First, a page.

GB2113949A - Apparatus for reading-out detector rows in uni-dimensional or two-dimensional arrangements - Google Patents

Apparatus for reading-out detector rows in uni-dimensional or two-dimensional arrangements Download PDF

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Publication number
GB2113949A
GB2113949A GB08300252A GB8300252A GB2113949A GB 2113949 A GB2113949 A GB 2113949A GB 08300252 A GB08300252 A GB 08300252A GB 8300252 A GB8300252 A GB 8300252A GB 2113949 A GB2113949 A GB 2113949A
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United Kingdom
Prior art keywords
row
shift register
dimensional
detector
out
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Granted
Application number
GB08300252A
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GB2113949B (en
GB8300252D0 (en
Inventor
Klaus Dietrich
Walter Kroy
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Airbus Defence and Space GmbH
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Airbus Defence and Space GmbH
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Priority to DE3200838A priority Critical patent/DE3200838C2/de
Application filed by Airbus Defence and Space GmbH filed Critical Airbus Defence and Space GmbH
Publication of GB8300252D0 publication Critical patent/GB8300252D0/en
Publication of GB2113949A publication Critical patent/GB2113949A/en
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Publication of GB2113949B publication Critical patent/GB2113949B/en
Application status is Expired legal-status Critical

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Classifications

    • GPHYSICS
    • G01MEASURING; TESTING
    • G01SRADIO DIRECTION-FINDING; RADIO NAVIGATION; DETERMINING DISTANCE OR VELOCITY BY USE OF RADIO WAVES; LOCATING OR PRESENCE-DETECTING BY USE OF THE REFLECTION OR RERADIATION OF RADIO WAVES; ANALOGOUS ARRANGEMENTS USING OTHER WAVES
    • G01S3/00Direction-finders for determining the direction from which infrasonic, sonic, ultrasonic, or electromagnetic waves, or particle emission, not having a directional significance, are being received
    • G01S3/78Direction-finders for determining the direction from which infrasonic, sonic, ultrasonic, or electromagnetic waves, or particle emission, not having a directional significance, are being received using electromagnetic waves other than radio waves
    • G01S3/782Systems for determining direction or deviation from predetermined direction
    • G01S3/783Systems for determining direction or deviation from predetermined direction using amplitude comparison of signals derived from static detectors or detector systems
    • G01S3/784Systems for determining direction or deviation from predetermined direction using amplitude comparison of signals derived from static detectors or detector systems using a mosaic of detectors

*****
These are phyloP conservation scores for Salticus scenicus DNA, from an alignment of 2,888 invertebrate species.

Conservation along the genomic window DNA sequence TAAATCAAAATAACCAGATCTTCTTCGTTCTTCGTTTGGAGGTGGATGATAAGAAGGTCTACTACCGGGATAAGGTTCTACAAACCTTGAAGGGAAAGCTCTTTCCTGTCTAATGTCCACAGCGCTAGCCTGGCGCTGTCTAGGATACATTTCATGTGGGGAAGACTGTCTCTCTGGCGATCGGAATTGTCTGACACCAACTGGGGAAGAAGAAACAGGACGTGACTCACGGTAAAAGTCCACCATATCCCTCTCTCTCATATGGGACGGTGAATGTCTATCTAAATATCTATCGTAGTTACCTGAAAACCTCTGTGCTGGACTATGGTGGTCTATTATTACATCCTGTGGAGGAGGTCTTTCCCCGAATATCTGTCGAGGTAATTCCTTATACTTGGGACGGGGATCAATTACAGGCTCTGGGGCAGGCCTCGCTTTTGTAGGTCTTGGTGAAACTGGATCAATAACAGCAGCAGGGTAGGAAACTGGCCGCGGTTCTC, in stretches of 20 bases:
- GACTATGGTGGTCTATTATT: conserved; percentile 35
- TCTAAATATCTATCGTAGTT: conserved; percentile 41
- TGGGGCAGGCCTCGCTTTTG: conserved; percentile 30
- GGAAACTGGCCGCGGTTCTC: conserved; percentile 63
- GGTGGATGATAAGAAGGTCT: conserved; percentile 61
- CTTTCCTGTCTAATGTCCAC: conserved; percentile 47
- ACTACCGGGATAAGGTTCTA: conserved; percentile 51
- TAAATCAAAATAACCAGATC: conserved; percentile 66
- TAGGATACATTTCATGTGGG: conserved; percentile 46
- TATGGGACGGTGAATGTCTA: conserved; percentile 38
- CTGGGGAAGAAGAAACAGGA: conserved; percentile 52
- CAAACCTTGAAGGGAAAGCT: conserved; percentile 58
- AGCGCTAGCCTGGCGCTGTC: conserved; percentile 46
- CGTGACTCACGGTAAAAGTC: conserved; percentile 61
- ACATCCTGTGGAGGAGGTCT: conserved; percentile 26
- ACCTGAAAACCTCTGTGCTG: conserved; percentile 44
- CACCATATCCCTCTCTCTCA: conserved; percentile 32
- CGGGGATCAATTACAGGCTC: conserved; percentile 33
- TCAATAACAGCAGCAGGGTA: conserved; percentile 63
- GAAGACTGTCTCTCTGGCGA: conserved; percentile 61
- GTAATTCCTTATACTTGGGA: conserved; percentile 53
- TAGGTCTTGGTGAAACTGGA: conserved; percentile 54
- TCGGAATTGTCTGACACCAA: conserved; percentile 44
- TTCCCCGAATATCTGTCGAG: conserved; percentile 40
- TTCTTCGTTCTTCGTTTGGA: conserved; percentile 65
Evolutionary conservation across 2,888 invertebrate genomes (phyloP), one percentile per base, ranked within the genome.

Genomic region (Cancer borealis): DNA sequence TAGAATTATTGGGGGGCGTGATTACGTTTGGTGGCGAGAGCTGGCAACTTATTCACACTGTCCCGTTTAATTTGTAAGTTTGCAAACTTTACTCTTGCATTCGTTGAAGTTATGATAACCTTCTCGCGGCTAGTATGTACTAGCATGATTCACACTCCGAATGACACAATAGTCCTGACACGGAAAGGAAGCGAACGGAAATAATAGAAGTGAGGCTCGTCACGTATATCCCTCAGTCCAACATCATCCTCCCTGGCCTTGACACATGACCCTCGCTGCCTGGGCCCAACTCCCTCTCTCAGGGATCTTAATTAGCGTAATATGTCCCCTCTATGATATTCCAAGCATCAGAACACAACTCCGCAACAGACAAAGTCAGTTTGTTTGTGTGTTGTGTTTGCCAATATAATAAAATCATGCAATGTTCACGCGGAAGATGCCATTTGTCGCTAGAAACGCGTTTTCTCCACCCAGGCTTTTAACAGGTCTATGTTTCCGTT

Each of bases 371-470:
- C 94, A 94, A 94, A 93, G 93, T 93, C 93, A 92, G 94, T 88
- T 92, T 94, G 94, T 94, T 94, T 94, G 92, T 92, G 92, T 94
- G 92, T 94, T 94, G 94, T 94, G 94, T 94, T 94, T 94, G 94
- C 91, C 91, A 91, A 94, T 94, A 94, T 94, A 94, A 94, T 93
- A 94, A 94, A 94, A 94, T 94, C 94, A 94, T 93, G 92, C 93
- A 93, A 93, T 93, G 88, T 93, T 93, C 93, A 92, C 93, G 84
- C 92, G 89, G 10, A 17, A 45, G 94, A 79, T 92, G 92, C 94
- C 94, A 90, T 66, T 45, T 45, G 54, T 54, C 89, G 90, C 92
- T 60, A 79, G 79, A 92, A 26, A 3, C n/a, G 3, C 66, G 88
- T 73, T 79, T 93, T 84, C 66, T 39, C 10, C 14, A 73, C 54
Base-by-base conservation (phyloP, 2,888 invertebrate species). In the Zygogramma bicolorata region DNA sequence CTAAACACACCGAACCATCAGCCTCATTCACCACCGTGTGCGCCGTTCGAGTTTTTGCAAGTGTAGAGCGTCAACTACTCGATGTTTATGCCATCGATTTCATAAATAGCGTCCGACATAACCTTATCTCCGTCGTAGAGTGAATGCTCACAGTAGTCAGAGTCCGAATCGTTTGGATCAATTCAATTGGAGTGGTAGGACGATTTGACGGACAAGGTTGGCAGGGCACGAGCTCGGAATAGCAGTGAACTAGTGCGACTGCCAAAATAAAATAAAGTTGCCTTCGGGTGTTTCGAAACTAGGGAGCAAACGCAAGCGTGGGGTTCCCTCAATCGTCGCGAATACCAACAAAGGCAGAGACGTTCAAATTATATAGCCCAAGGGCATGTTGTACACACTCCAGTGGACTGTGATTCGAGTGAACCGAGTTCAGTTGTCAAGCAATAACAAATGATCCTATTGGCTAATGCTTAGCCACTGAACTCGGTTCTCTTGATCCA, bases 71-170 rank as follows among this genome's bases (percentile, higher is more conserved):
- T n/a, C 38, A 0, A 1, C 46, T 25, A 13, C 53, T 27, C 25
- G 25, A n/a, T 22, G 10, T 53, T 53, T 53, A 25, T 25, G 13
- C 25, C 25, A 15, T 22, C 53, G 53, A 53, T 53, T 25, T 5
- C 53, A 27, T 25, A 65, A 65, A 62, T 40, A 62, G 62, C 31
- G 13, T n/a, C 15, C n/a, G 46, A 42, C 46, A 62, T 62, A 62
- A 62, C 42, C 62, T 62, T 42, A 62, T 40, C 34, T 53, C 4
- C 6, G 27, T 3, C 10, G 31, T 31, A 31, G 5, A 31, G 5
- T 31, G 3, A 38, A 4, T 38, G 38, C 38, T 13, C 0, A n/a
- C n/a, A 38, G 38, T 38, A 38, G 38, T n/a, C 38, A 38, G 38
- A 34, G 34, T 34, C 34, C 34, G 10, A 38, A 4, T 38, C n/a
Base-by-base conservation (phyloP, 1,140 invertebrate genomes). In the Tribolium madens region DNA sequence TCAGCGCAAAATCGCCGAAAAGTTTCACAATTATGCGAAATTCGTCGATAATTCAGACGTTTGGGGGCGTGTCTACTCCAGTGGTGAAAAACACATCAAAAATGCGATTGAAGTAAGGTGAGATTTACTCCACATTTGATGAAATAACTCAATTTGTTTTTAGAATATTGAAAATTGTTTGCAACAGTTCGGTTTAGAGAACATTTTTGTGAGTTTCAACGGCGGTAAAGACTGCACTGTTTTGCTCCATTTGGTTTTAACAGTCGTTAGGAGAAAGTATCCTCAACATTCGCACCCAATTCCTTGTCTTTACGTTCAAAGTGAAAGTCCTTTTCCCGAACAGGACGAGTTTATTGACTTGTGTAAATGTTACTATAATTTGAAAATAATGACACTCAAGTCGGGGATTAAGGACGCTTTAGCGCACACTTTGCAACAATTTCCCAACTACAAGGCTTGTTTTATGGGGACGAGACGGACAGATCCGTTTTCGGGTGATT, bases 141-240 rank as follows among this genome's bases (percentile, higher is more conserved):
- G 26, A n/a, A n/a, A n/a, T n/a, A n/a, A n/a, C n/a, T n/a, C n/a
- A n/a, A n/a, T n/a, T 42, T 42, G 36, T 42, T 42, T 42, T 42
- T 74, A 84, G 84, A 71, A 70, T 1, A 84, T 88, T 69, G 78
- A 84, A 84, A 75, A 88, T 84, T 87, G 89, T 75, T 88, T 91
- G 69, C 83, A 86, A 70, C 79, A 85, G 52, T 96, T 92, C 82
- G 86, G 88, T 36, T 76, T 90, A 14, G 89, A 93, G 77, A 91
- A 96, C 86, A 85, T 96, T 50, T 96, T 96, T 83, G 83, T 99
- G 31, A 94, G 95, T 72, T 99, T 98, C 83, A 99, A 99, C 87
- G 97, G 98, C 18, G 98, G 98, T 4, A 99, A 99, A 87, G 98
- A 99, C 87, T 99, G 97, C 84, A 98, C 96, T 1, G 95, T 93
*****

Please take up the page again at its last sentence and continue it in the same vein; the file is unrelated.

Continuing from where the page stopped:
• HELECTRICITY
    • H04ELECTRIC COMMUNICATION TECHNIQUE
    • H04NPICTORIAL COMMUNICATION, e.g. TELEVISION
    • H04N5/00Details of television systems
    • H04N5/30Transforming light or analogous information into electric information
    • H04N5/335Transforming light or analogous information into electric information using solid-state image sensors [SSIS]
    • H04N5/341Extracting pixel data from an image sensor by controlling scanning circuits, e.g. by modifying the number of pixels having been sampled or to be sampled
    • H04N5/345Extracting pixel data from an image sensor by controlling scanning circuits, e.g. by modifying the number of pixels having been sampled or to be sampled by partially reading an SSIS array, i.e. by outputting a number of pixels less than the number of pixels present on the image sensor
    • H04N5/3454Extracting pixel data from an image sensor by controlling scanning circuits, e.g. by modifying the number of pixels having been sampled or to be sampled by partially reading an SSIS array, i.e. by outputting a number of pixels less than the number of pixels present on the image sensor by reading contiguous pixels in two directions within a read portion of the array, e.g. without loss of resolution in two directions, windowing or electronic zooming
    • HELECTRICITY
    • H04ELECTRIC COMMUNICATION TECHNIQUE
    • H04NPICTORIAL COMMUNICATION, e.g. TELEVISION
    • H04N5/00Details of television systems
    • H04N5/30Transforming light or analogous information into electric information
    • H04N5/335Transforming light or analogous information into electric information using solid-state image sensors [SSIS]
    • H04N5/341Extracting pixel data from an image sensor by controlling scanning circuits, e.g. by modifying the number of pixels having been sampled or to be sampled
    • H04N5/345Extracting pixel data from an image sensor by controlling scanning circuits, e.g. by modifying the number of pixels having been sampled or to be sampled by partially reading an SSIS array, i.e. by outputting a number of pixels less than the number of pixels present on the image sensor